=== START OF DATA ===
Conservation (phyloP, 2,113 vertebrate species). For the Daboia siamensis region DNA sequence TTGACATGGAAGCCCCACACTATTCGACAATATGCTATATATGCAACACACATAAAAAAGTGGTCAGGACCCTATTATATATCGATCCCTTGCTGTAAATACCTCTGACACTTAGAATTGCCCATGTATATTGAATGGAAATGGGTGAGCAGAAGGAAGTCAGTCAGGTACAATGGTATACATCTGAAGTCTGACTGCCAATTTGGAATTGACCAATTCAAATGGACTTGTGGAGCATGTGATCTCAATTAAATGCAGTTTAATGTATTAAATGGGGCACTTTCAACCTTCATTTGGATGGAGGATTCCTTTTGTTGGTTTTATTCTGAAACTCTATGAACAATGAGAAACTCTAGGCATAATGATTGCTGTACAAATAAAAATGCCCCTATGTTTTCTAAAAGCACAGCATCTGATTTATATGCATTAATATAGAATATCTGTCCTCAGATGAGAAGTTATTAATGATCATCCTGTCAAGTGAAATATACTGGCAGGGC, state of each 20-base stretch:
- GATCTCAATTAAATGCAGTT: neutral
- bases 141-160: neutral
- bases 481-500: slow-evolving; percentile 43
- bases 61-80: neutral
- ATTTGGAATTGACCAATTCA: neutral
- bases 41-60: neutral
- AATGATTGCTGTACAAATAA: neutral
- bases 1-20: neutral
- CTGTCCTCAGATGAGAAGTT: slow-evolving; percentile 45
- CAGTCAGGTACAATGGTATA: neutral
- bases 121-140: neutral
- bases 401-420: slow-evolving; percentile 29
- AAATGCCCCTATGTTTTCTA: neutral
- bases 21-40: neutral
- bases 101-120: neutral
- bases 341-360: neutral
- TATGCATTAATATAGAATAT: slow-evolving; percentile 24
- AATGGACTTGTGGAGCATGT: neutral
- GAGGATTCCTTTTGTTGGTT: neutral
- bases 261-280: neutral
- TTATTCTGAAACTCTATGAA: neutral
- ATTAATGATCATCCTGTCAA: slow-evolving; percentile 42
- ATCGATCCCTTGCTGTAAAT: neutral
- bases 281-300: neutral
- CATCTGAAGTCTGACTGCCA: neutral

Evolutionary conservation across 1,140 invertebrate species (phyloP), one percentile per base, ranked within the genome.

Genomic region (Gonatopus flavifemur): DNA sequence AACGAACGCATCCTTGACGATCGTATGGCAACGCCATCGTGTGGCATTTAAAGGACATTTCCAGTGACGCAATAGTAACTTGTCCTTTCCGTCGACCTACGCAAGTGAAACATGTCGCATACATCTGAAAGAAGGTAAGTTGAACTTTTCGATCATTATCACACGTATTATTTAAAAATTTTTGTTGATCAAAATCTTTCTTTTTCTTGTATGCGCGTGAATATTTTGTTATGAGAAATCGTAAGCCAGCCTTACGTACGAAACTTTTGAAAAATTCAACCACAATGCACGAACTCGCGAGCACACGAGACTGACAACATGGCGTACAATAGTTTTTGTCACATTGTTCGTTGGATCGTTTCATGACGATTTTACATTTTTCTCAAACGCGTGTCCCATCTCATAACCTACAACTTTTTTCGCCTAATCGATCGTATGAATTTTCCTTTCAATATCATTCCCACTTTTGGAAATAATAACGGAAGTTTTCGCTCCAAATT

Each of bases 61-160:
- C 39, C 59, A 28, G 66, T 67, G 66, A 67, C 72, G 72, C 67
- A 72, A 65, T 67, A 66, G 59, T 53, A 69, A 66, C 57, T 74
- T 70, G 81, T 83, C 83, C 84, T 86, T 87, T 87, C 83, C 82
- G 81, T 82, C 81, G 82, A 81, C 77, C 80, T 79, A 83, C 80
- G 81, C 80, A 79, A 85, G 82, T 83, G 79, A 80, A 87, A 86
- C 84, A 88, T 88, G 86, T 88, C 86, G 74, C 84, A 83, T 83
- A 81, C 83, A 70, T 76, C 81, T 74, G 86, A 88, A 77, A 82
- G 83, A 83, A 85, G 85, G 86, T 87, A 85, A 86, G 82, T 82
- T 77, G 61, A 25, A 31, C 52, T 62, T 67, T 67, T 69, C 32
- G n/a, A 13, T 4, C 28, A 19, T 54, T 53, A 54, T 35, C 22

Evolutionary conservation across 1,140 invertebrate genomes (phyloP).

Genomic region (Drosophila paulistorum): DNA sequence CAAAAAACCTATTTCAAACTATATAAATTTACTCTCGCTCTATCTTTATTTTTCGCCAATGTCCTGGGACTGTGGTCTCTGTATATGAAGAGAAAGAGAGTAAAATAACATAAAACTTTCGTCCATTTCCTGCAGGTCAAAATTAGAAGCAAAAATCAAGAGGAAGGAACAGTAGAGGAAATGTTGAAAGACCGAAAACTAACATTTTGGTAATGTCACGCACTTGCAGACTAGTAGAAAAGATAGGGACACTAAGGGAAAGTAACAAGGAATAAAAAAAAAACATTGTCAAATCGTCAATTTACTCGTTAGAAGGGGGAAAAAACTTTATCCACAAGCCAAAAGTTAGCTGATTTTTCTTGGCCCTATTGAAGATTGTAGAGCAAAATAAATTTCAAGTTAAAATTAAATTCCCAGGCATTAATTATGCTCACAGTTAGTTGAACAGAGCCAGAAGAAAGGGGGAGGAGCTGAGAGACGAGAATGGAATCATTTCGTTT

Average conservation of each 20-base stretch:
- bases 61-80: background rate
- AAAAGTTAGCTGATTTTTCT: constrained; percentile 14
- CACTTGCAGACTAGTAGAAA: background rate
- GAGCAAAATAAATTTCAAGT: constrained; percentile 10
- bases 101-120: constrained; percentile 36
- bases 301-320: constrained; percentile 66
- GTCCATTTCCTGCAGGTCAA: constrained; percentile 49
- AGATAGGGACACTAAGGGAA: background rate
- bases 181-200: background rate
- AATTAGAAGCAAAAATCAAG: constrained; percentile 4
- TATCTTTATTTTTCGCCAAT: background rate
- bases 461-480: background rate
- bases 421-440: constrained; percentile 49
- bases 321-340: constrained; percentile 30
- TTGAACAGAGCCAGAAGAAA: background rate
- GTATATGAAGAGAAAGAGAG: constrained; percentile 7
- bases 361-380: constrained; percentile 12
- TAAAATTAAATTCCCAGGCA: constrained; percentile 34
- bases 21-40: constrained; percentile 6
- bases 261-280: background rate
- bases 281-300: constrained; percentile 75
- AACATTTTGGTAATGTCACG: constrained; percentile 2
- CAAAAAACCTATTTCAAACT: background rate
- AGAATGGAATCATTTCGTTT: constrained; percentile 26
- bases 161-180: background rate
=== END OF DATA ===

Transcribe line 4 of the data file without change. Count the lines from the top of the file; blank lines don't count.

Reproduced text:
- bases 481-500: slow-evolving; percentile 43